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APG’s Community Cooking Grocery Cards Help Hundreds of Albertans Learn How to Cook With Pulses (PCN Winter 2017) JAN 4 2017 | Consumers and Producers | Pulse Crop News

This article appeared in the Winter 2017 issue of Pulse Crop News.

A Calgary dietitian’s commitment to spreading the word about the goodness and versatility of pulses is changing how hundreds of Albertans eat one class at a time.

Food, Nutrition and Culinary Coach Kristyn Hall accesses the community cooking grocery gift card program offered by Alberta Pulse Growers (APG) to offset the expense of providing healthy cooking classes for adults who are looking for a way to improve their diets by cooking healthy meals with pulses.

“The opportunity to have access to the teaching materials and gift cards through Alberta Pulse Growers has a huge impact,” Hall said. “Cooking classes are a really great way to help people to see that pulses are nutritional gems that you should incorporate into your diet. Pulses have such a good message to get out to consumers: This is locally produced, this impacts our economy and it can impact your health.”

APG Food and Nutrition Coordinator Debra McLennan is thrilled to hear about programs like this that are utilizing the community cooking gift card program to its full potential. “I’m happy to see educators and health professionals like Kristyn using our community cooking gift card program to show people how easy, versatile and tasty pulses can be,” McLennan said. “Many people already know how nutritious pulses are, but it often takes tasting them and seeing how easy they are to prepare before they will actually try them at home, and that’s what the program is designed to do, and it’s working!”

Hall offers 10-12 classes each year including Vegetarian 101, Mediterranean, gluten-free eating, gluten-free baking for beginners, healthy cooking basics and techniques, and more. The classes are often held at the Alberta Health Services Wellness Kitchen of Calgary’s South Health Campus, as well as other locations. Some classes are demonstration classes and others are hands-on. Class registration is done through Hall’s website but the classes are often promoted through health care centres, her website and social media channels, the Canadian Celiac Association and word-of-mouth from past class participants.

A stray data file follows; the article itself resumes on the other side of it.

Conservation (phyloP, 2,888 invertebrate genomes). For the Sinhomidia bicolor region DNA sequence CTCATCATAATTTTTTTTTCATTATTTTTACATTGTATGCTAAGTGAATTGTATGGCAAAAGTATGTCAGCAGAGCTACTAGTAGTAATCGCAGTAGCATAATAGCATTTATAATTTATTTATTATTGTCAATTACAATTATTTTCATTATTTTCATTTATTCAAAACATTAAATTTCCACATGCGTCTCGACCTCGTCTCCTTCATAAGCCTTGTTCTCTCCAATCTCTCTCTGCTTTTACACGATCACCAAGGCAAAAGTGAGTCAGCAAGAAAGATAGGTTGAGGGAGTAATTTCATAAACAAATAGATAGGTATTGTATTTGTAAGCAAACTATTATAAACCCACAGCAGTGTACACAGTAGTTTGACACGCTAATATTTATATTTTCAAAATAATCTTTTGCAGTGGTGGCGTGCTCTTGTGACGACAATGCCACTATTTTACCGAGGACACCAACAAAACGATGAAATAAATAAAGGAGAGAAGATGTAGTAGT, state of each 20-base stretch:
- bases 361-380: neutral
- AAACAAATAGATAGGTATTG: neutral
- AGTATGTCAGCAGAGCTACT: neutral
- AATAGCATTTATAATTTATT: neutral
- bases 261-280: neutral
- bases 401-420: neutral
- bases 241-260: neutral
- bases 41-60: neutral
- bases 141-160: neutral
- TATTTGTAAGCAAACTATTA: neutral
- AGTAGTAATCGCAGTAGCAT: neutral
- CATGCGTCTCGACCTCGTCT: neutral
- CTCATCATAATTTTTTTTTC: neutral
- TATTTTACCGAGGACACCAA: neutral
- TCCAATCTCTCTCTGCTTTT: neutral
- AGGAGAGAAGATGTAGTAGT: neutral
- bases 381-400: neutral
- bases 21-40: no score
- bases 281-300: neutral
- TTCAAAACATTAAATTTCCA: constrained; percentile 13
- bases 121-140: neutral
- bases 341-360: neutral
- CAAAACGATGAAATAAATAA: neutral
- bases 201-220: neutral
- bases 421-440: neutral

The classes are usually filled with more women than men, but Hall said she is increasingly seeing more men attend with their partners or on their own.

“What they all have in common is that they’re taking their health more seriously,” Hall explained, noting that she has had participants who are taking her classes as part of their lifestyle plan for weight management, including one participant who attended a class prior to undergoing a major surgery. “Participants leave feeling confident to go home and cook the food again. Some participants follow up with me to ask for more meal ideas and individual health coaching.”

Hall led a class for after-school care leaders in which she included pulses specifically because they are inexpensive and some of the children they would be caring for may not have tried them.

Hall also leads a class exploring the popular Paleo diet, which is based on the types of foods presumed to have been eaten by early humans and excludes pulses. “I do tell them what they’re missing out on with pulses,” she said.

Hall has worked in nutrition and public health teaching people to eat to feel better since 2000, but she really became a champion for pulses after a cooking class launch for Julie Van Rosendaal’s Spilling the Beans recipe book.

“That was where I learned about the various resources that Alberta Pulse offers,” Hall recalled. “At that point I had enjoyed lentil soup and black bean brownies, and then I went to Julie Van Rosendaal’s class and I was like, ‘wow, you can do that with pulses?’ All of these things got me more and more interested in pulses and it was like a groundswell.”

Hall sought out more pulse recipes and found Alberta Pulse Growers to be a valuable resource.

“The recipes that I have tried from Alberta Pulse Growers have all been excellent,” Hall said. “How I perceive APG’s recipes is that this is from the producers and so I trust it because the producers want me to enjoy their product. I have used these recipes as part of my class curricula and in my individual health coaching.”

Hall’s favourite pulse recipes are Lentil Carrot Spice Muffins made with a lentil puree and a barley, black bean and mango salad from Spilling the Beans. She shared another favourite recipe, Coconut Braised Chickpeas with Sun-Dried Tomatoes.

More information about Hall’s cooking classes and her blog is available at, or apply for sponsorship for a community cooking class.